The Problem. According to the GAO, there are over 160,000 abandoned hardrock mines, mainly in the western U.S., that can leach heavy metals such as lead, mercury and arsenic into the environment. EPA’s estimate is over three times higher. EPA further estimates that historic mines have contaminated over 40 percent of the watersheds in the west and would cost more than $35 billion to clean up. These former mines are considered “orphan” sites, because their owners and operators are either dead, defunct or insolvent.
Remediating these sites has proven to be an intractable problem for several reasons. One is the technical difficulties and enormous costs of remediating such sites in full compliance with applicable environmental laws. Another is the risk of incurring substantial liabilities or obligations under those laws for a non-compliant or partial clean up.
The Disincentive. While CERCLA contains a “Good Samaritan” provision that shields qualified non-liable volunteers from incurring liability under that law when they conduct voluntary remedial actions, the Clean Water Act (CWA) currently contains no such exemption. Because the most serious of these abandoned mine sites involve impacts to water quality, this threat of CWA liability has severely inhibited both private Good Samaritans and state and local governments from conducting common-sense, voluntary cleanups that would significantly improve the affected watersheds.
Beginning in 1995 and continuing to the present, Senator Baucus and others have introduced various “Good Samaritan” amendments to the CWA aimed at removing this major legal disincentive. However, because the amendments would have allowed less than full compliance with otherwise applicable water quality standards and discharge permit requirements, certain NGOs and members of Congress to date have strongly opposed and defeated such efforts.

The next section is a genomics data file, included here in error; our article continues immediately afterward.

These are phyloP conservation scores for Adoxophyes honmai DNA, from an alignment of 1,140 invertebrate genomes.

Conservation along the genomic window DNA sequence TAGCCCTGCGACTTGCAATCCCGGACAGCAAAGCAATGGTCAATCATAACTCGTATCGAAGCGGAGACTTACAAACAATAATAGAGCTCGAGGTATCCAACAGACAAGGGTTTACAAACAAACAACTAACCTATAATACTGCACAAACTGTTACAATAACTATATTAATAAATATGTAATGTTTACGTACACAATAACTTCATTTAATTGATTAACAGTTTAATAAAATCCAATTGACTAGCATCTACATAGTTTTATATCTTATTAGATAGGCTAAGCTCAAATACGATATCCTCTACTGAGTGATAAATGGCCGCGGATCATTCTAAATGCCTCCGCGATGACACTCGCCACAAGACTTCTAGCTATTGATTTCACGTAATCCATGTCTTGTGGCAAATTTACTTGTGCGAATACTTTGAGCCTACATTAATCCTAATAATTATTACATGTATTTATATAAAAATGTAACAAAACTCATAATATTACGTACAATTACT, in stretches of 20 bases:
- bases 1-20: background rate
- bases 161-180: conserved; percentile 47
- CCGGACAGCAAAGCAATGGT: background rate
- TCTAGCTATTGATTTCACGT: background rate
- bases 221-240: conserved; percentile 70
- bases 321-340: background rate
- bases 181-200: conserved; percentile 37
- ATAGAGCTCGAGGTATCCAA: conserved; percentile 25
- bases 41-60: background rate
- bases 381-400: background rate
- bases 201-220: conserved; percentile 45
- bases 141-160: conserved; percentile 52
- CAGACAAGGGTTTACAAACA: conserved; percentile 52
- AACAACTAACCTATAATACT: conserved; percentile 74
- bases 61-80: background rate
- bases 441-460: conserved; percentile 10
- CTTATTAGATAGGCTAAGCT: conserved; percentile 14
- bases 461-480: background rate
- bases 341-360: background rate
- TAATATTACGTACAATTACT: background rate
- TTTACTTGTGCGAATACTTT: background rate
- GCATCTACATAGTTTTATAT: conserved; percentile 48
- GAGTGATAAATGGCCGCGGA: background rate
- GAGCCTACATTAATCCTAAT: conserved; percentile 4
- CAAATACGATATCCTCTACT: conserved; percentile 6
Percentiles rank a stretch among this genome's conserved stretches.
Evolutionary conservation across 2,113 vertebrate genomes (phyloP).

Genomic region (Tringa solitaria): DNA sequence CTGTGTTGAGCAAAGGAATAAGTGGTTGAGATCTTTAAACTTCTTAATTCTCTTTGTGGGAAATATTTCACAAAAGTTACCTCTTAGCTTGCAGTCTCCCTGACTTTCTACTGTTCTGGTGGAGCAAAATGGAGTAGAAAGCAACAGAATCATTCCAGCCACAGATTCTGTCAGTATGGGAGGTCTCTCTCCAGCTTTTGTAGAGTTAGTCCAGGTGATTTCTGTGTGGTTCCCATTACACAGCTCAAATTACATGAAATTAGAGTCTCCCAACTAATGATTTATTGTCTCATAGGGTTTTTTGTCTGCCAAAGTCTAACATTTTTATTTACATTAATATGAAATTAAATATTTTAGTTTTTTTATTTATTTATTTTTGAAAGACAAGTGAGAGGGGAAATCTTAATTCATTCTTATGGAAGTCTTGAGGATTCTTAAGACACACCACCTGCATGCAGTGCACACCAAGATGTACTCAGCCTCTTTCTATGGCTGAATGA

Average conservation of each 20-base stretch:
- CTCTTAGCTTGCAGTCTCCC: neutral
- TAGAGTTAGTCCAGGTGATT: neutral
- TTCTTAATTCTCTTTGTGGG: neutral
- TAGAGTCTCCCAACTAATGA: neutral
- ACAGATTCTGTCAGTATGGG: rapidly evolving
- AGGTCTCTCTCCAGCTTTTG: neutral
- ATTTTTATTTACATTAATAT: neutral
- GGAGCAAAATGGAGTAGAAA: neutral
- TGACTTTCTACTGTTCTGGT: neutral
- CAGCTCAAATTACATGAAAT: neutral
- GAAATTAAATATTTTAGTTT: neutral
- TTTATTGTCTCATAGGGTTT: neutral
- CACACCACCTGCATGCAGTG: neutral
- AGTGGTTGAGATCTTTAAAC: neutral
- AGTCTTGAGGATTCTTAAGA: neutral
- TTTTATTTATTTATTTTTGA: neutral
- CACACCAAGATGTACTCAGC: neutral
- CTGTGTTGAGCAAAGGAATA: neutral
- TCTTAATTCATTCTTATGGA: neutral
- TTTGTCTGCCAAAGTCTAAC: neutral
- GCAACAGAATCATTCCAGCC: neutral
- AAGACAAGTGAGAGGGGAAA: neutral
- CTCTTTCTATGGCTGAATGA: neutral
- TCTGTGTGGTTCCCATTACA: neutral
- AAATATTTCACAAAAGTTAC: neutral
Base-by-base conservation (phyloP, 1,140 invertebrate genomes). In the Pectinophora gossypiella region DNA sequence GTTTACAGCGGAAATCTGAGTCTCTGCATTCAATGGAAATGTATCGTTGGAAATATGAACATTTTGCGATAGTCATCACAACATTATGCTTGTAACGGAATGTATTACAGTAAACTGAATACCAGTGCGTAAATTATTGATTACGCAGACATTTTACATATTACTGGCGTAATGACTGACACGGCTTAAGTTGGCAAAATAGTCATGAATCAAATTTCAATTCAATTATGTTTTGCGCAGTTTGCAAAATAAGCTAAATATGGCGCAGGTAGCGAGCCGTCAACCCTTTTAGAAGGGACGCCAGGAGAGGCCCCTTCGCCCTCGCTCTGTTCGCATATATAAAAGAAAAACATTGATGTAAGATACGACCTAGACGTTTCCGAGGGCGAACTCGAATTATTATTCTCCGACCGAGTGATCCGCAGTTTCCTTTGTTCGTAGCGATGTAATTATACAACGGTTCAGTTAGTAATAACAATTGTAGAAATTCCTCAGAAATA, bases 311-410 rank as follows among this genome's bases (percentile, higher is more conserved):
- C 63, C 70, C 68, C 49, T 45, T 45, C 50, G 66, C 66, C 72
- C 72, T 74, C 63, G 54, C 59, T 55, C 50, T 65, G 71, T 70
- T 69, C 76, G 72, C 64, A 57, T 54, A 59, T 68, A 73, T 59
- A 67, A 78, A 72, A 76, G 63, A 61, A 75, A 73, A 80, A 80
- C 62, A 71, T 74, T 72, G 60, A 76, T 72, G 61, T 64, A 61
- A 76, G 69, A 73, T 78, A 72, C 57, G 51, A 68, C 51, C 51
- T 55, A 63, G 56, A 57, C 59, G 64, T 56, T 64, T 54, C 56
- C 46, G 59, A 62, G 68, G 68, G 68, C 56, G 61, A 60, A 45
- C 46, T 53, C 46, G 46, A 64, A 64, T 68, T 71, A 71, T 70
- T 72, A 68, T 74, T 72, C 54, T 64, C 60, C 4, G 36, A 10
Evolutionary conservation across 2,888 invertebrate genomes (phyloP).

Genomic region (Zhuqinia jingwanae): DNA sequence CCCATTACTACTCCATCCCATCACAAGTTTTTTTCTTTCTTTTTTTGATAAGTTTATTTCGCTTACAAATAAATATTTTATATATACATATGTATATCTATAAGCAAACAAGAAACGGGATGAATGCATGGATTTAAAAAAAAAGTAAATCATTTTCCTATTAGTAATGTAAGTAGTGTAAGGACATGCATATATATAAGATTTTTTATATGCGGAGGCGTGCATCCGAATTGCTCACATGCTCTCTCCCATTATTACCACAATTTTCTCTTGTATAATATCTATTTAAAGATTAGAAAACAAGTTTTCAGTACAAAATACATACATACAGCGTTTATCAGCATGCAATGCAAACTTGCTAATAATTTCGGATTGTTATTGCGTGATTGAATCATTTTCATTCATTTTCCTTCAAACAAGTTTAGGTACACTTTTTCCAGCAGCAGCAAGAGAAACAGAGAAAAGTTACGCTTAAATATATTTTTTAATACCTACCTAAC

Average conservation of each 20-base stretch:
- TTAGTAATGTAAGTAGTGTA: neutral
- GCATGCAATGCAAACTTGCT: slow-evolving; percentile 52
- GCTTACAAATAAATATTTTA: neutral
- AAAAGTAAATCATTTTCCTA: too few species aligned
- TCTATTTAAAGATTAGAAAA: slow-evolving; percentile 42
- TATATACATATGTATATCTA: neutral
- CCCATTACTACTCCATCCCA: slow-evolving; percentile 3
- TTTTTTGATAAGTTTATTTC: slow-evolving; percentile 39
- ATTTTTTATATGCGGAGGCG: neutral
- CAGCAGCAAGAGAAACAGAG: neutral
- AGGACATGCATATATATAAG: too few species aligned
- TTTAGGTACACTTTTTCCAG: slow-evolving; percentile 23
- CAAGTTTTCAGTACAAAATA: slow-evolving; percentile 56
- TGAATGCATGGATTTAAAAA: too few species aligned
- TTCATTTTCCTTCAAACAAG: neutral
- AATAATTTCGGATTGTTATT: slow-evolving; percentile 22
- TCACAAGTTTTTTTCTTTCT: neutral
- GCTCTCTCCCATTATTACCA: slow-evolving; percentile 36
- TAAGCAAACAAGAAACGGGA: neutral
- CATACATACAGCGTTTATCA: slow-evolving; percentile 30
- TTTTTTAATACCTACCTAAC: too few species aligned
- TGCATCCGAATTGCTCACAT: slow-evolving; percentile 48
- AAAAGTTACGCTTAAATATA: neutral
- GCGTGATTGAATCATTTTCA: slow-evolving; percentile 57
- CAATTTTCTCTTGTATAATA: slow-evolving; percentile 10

This well-intentioned opposition has been misguided and a classic instance of the perfect being the enemy of the good. By demanding that remediation of these orphan sites be fully compliant and permitted without exception, only a handful of minor abandoned mine cleanups involving water have occurred during the last four decades.
Ineffective EPA Initiative. To address this Congressional logjam and currently discouraged Good Samaritans, EPA has laudably attempted to address this disincentive by adopting in 2007 an administrative “Good Samaritan Initiative”. The Initiative consisted of an EPA statement of Interim Principles and a “Comfort Letter” and model settlement agreement offered to non-liable entities that volunteer to remediate abandoned hardrock mines. This initial guidance focused primarily on the fact that, under the CERCLA 121(e) “permit shield,” no permit would be required under the CWA or other laws while an on-site CERCLA “removal” action was occurring. However, that guidance did not address the fundamental question troubling Good Samaritans about what happens once the removal is completed but some discharge unavoidably continues. As a result, that Initiative did little to allay those concerns and had no appreciable effect on increasing efforts to remediate abandoned mines with water impacts.
In recognition of that ineffectiveness, EPA in December 2012 attempted to bolster its 2007 Initiative by issuing a guidance Memorandum describing two clarifications to the 2007 Guidance. The first was that a CERCLA removal action could be extended through periodic monitoring or other activities, which would lengthen the period when the CERCLA permit shield would apply. However, the prospect of being engaged in a very-long-term CERCLA action has neither enthused Good Samaritans nor addressed their root concern about CWA liability once the CERCLA action is done.